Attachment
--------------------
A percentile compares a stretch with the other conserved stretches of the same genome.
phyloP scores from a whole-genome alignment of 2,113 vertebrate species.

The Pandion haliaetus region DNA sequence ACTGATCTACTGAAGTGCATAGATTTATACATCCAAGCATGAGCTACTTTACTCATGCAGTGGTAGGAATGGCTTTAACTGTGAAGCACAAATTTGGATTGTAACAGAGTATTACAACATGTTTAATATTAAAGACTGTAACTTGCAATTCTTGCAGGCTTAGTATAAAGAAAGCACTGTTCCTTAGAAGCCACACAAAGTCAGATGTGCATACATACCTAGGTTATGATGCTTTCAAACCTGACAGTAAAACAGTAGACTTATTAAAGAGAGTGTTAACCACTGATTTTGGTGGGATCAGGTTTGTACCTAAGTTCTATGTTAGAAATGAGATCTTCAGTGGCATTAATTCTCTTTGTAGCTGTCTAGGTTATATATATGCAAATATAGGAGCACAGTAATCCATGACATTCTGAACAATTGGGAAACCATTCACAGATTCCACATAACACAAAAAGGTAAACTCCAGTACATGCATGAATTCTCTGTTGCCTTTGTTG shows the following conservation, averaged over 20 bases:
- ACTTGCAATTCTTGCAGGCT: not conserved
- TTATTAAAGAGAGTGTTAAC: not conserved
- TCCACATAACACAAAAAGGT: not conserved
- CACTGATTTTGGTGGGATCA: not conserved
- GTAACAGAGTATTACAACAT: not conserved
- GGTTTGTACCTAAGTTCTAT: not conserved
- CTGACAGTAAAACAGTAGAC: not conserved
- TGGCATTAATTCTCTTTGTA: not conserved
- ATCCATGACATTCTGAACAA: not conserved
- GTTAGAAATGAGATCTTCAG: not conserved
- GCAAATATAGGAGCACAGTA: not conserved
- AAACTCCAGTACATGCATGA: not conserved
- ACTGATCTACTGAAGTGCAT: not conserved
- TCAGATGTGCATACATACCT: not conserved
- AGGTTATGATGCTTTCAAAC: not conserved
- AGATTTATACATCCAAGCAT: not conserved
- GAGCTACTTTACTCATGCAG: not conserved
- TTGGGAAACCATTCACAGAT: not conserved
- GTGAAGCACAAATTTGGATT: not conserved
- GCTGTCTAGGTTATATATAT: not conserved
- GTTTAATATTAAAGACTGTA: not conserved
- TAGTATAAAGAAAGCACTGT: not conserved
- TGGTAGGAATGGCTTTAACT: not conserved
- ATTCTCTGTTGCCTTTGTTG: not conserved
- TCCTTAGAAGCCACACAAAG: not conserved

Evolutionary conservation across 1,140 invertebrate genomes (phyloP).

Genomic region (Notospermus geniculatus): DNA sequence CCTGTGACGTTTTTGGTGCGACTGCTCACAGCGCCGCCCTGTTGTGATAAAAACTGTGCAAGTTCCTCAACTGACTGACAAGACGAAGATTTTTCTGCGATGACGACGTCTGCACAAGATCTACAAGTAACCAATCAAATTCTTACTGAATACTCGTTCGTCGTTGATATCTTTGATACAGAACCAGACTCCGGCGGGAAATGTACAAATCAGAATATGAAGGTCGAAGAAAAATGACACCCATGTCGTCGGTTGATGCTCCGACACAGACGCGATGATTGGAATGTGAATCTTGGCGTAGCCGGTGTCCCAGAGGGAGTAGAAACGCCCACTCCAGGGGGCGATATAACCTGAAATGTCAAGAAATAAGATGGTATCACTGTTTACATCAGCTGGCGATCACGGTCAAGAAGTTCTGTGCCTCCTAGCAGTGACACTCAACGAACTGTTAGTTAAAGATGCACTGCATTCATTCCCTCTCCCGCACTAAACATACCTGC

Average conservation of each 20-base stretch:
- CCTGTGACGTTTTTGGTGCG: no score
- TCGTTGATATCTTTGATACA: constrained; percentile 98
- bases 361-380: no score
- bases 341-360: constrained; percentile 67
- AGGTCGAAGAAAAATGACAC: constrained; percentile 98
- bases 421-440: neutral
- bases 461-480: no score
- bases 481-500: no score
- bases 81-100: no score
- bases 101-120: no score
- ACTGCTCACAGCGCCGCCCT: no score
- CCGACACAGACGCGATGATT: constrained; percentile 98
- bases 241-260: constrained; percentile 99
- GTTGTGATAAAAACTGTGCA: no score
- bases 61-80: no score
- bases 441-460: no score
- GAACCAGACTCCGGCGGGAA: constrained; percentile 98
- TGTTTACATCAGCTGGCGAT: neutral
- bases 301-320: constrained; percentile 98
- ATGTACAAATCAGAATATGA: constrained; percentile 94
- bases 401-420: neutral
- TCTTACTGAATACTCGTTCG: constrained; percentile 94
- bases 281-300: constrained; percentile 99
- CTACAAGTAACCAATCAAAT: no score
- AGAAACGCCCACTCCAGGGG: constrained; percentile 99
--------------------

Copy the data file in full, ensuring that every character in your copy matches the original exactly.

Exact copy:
A percentile compares a stretch with the other conserved stretches of the same genome.
phyloP scores from a whole-genome alignment of 2,113 vertebrate species.

The Pandion haliaetus region DNA sequence ACTGATCTACTGAAGTGCATAGATTTATACATCCAAGCATGAGCTACTTTACTCATGCAGTGGTAGGAATGGCTTTAACTGTGAAGCACAAATTTGGATTGTAACAGAGTATTACAACATGTTTAATATTAAAGACTGTAACTTGCAATTCTTGCAGGCTTAGTATAAAGAAAGCACTGTTCCTTAGAAGCCACACAAAGTCAGATGTGCATACATACCTAGGTTATGATGCTTTCAAACCTGACAGTAAAACAGTAGACTTATTAAAGAGAGTGTTAACCACTGATTTTGGTGGGATCAGGTTTGTACCTAAGTTCTATGTTAGAAATGAGATCTTCAGTGGCATTAATTCTCTTTGTAGCTGTCTAGGTTATATATATGCAAATATAGGAGCACAGTAATCCATGACATTCTGAACAATTGGGAAACCATTCACAGATTCCACATAACACAAAAAGGTAAACTCCAGTACATGCATGAATTCTCTGTTGCCTTTGTTG shows the following conservation, averaged over 20 bases:
- ACTTGCAATTCTTGCAGGCT: not conserved
- TTATTAAAGAGAGTGTTAAC: not conserved
- TCCACATAACACAAAAAGGT: not conserved
- CACTGATTTTGGTGGGATCA: not conserved
- GTAACAGAGTATTACAACAT: not conserved
- GGTTTGTACCTAAGTTCTAT: not conserved
- CTGACAGTAAAACAGTAGAC: not conserved
- TGGCATTAATTCTCTTTGTA: not conserved
- ATCCATGACATTCTGAACAA: not conserved
- GTTAGAAATGAGATCTTCAG: not conserved
- GCAAATATAGGAGCACAGTA: not conserved
- AAACTCCAGTACATGCATGA: not conserved
- ACTGATCTACTGAAGTGCAT: not conserved
- TCAGATGTGCATACATACCT: not conserved
- AGGTTATGATGCTTTCAAAC: not conserved
- AGATTTATACATCCAAGCAT: not conserved
- GAGCTACTTTACTCATGCAG: not conserved
- TTGGGAAACCATTCACAGAT: not conserved
- GTGAAGCACAAATTTGGATT: not conserved
- GCTGTCTAGGTTATATATAT: not conserved
- GTTTAATATTAAAGACTGTA: not conserved
- TAGTATAAAGAAAGCACTGT: not conserved
- TGGTAGGAATGGCTTTAACT: not conserved
- ATTCTCTGTTGCCTTTGTTG: not conserved
- TCCTTAGAAGCCACACAAAG: not conserved

Evolutionary conservation across 1,140 invertebrate genomes (phyloP).

Genomic region (Notospermus geniculatus): DNA sequence CCTGTGACGTTTTTGGTGCGACTGCTCACAGCGCCGCCCTGTTGTGATAAAAACTGTGCAAGTTCCTCAACTGACTGACAAGACGAAGATTTTTCTGCGATGACGACGTCTGCACAAGATCTACAAGTAACCAATCAAATTCTTACTGAATACTCGTTCGTCGTTGATATCTTTGATACAGAACCAGACTCCGGCGGGAAATGTACAAATCAGAATATGAAGGTCGAAGAAAAATGACACCCATGTCGTCGGTTGATGCTCCGACACAGACGCGATGATTGGAATGTGAATCTTGGCGTAGCCGGTGTCCCAGAGGGAGTAGAAACGCCCACTCCAGGGGGCGATATAACCTGAAATGTCAAGAAATAAGATGGTATCACTGTTTACATCAGCTGGCGATCACGGTCAAGAAGTTCTGTGCCTCCTAGCAGTGACACTCAACGAACTGTTAGTTAAAGATGCACTGCATTCATTCCCTCTCCCGCACTAAACATACCTGC

Average conservation of each 20-base stretch:
- CCTGTGACGTTTTTGGTGCG: no score
- TCGTTGATATCTTTGATACA: constrained; percentile 98
- bases 361-380: no score
- bases 341-360: constrained; percentile 67
- AGGTCGAAGAAAAATGACAC: constrained; percentile 98
- bases 421-440: neutral
- bases 461-480: no score
- bases 481-500: no score
- bases 81-100: no score
- bases 101-120: no score
- ACTGCTCACAGCGCCGCCCT: no score
- CCGACACAGACGCGATGATT: constrained; percentile 98
- bases 241-260: constrained; percentile 99
- GTTGTGATAAAAACTGTGCA: no score
- bases 61-80: no score
- bases 441-460: no score
- GAACCAGACTCCGGCGGGAA: constrained; percentile 98
- TGTTTACATCAGCTGGCGAT: neutral
- bases 301-320: constrained; percentile 98
- ATGTACAAATCAGAATATGA: constrained; percentile 94
- bases 401-420: neutral
- TCTTACTGAATACTCGTTCG: constrained; percentile 94
- bases 281-300: constrained; percentile 99
- CTACAAGTAACCAATCAAAT: no score
- AGAAACGCCCACTCCAGGGG: constrained; percentile 99